Happy Halloween! I thought I would celebrate by showing you some really awesome photography. Haunted Air is a brand new book (released in the last few days) of Halloween photos taken between 1875 and 1955. I don’t own this (yet!), so I can’t say too much about it, but I will say the photos I have seen immediately reminded me of the old school creepy masks found in some of Diane Arbus’ work. The book is appropriately introduced by none other than David Lynch.
Archive for October, 2011
A plague doctor was a special medical physician who saw those who had the bubonic plague. In the seventeenth and eighteenth centuries, some doctors wore a beak-like mask which was filled with aromatic items. The masks were designed to protect them from putrid air, which (according to the miasmatic theory of disease) was seen as the cause of infection. The protective suit consisted of a heavy fabric overcoat that was waxed. A wooden cane pointer was used to help examine the patient without touching. [from Wikipedia]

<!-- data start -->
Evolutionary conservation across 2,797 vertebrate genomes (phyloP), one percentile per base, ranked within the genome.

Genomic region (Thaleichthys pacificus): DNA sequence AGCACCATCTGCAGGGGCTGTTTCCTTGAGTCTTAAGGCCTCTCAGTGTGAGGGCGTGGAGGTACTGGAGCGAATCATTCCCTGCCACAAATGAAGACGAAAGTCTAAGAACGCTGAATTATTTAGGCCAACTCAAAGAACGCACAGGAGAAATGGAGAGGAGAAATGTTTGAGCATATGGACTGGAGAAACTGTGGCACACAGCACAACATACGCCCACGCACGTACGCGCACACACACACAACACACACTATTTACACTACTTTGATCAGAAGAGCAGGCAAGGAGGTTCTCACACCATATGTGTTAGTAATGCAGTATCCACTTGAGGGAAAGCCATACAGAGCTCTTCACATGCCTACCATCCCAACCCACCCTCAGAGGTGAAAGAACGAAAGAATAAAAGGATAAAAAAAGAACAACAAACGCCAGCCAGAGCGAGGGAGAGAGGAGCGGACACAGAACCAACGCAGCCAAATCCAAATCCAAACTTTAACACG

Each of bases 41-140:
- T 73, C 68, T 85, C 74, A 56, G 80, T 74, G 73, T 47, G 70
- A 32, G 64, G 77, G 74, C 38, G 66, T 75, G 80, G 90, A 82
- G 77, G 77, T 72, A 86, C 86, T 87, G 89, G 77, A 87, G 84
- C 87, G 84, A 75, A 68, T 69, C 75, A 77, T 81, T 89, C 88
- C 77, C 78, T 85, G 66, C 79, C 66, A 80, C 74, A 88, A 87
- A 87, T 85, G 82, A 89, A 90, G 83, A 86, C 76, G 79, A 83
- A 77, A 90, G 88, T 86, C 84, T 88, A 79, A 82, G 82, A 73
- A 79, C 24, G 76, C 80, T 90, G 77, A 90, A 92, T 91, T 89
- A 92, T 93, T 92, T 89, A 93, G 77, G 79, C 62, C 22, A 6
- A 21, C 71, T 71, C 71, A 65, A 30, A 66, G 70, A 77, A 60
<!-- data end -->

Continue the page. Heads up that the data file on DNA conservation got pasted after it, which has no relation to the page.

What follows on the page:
In the mid twentieth century, a woman named Frances Glessner Lee made intricate dollhouses that cost thousands of dollars to create. They depicted unsolved murders and contained an intense level of detail to help detectives solve crimes. They were called The Nutshell Studies of Unexplained Death.